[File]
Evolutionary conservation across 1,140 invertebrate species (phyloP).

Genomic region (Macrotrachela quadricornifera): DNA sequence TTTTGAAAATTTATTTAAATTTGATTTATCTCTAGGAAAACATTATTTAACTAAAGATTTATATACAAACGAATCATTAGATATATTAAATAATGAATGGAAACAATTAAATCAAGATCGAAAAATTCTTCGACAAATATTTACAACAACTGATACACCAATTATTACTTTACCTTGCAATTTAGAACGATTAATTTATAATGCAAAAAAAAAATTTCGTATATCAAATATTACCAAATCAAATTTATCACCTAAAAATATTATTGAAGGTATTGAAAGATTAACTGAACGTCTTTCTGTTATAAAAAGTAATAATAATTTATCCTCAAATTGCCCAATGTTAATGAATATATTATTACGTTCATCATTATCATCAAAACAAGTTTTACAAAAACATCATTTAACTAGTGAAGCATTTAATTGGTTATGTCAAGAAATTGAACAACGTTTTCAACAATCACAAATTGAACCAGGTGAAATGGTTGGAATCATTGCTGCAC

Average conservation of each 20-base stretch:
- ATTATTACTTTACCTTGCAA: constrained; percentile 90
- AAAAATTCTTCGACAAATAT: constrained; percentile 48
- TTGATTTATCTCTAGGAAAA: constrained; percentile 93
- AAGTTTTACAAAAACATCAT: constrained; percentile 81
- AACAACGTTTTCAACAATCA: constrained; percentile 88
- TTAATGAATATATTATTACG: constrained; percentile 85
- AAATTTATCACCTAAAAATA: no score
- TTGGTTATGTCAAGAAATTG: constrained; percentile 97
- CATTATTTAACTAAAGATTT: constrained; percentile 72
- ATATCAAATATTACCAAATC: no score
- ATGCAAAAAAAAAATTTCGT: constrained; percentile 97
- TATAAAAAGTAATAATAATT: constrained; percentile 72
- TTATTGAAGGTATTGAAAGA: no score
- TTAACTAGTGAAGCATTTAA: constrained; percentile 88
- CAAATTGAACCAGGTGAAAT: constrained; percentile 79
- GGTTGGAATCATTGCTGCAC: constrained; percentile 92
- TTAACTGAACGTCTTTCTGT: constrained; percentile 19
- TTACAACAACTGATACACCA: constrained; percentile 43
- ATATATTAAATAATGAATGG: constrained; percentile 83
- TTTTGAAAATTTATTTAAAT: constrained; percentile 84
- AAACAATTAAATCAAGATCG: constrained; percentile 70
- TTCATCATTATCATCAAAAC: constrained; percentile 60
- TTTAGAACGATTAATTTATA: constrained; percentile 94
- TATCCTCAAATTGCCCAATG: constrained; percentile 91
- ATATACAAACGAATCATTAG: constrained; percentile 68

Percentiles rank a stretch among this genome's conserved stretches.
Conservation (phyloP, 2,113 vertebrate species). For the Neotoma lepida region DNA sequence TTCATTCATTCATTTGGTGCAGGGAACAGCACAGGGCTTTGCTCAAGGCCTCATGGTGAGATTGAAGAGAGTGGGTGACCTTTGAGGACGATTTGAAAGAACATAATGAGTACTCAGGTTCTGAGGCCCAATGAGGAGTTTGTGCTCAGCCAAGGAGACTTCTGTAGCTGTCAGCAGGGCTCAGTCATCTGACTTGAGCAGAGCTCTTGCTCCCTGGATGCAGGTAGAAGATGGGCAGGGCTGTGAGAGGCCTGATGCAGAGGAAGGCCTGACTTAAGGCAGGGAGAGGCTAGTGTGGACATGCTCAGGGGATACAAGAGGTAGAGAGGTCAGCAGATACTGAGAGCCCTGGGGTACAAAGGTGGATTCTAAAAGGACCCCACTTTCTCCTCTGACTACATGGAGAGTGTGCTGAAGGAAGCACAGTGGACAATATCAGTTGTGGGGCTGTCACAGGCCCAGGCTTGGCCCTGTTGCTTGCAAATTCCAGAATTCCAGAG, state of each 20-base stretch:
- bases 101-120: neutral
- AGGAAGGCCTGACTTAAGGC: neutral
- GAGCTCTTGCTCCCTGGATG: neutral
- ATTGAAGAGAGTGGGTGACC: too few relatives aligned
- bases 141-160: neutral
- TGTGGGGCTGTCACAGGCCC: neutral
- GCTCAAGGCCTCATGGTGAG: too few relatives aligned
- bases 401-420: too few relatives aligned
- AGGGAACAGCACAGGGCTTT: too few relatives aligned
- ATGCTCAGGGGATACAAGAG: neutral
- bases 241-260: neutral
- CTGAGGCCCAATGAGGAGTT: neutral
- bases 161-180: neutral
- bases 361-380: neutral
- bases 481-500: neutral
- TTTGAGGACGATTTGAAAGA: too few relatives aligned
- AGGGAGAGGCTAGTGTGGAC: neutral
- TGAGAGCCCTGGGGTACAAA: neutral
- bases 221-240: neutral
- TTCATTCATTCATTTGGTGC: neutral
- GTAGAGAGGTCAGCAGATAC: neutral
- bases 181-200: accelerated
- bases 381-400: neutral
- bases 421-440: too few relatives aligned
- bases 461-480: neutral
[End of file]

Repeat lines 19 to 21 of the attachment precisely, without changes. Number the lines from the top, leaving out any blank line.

- GGTTGGAATCATTGCTGCAC: constrained; percentile 92
- TTAACTGAACGTCTTTCTGT: constrained; percentile 19
- TTACAACAACTGATACACCA: constrained; percentile 43